Already five years ago Heineken unveiled a common global tag line (‘one brew, many counries’) which was supposed to sell its brand across borders and cultures. Now, Heineken is making a come back with a new international tag line that ‘opens your world’. The new viral campaign features 2010’s second best man a man could be after P&G’s Isaiah Mustafa and is about to reach 200.000 hits by today. This is quite remarkable as the spot has been uploaded on the 17th this month whereas the spot started to become popular only yesterday.

I believe that the fast success heavily piggybacks on previous spots such as Heineken’s Walk in Fridge and Walking Fridge. The brand has established an image as a successful repeat offender (check this recent and interesting read from Craig Daitch). In the collective brain of the online population Heineken is now associated to engaging advertising which the consumer is actively looking for. The new consumer is not a Pavlov’s dog any more that is one way educated by TV. Instead, the online consumer has turned into a cat, choosing who she wants to engage with and for how long. Still, she knows where to get the good food and comes back to it.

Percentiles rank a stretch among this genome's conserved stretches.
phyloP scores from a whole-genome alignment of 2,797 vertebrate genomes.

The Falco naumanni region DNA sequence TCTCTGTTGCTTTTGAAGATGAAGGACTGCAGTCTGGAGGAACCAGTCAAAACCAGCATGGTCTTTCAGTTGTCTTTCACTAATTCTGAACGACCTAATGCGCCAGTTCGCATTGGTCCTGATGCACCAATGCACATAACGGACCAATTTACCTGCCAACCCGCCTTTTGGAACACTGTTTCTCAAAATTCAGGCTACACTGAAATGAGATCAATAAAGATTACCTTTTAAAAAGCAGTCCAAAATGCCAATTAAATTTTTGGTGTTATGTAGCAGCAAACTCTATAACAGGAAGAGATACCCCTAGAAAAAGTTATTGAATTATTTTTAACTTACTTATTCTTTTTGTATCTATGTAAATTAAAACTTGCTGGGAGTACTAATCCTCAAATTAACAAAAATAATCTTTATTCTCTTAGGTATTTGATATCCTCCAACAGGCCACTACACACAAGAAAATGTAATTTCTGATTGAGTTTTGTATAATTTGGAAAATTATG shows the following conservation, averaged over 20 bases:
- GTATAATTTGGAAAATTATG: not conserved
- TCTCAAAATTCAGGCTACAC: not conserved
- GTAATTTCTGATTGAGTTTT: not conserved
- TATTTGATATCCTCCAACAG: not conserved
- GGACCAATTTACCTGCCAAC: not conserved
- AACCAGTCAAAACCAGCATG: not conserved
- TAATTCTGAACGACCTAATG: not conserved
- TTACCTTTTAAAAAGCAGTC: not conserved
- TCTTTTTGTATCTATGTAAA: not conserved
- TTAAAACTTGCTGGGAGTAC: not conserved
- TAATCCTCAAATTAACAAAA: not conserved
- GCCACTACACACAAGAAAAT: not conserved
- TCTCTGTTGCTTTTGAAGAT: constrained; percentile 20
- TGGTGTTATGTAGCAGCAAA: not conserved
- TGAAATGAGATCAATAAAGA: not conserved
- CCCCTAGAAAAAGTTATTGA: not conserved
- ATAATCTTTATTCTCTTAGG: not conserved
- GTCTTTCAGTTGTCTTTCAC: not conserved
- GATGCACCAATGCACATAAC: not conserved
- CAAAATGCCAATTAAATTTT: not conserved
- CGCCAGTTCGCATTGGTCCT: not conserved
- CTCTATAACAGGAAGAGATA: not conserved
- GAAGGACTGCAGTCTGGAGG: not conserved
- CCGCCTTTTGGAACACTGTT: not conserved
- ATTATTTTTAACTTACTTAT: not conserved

Online video has got the potential to leverage emotions across the world. This is why in 2005, when online video was not that potent yet, Heineken wasn’t quite successful with its international approach but now is going to open a new world in its internationally unifying marketing efforts. A great exemplary ending for the year 2010 forecasting what 2011 will be all about for international marketers.

Virals to watch: “I has it”.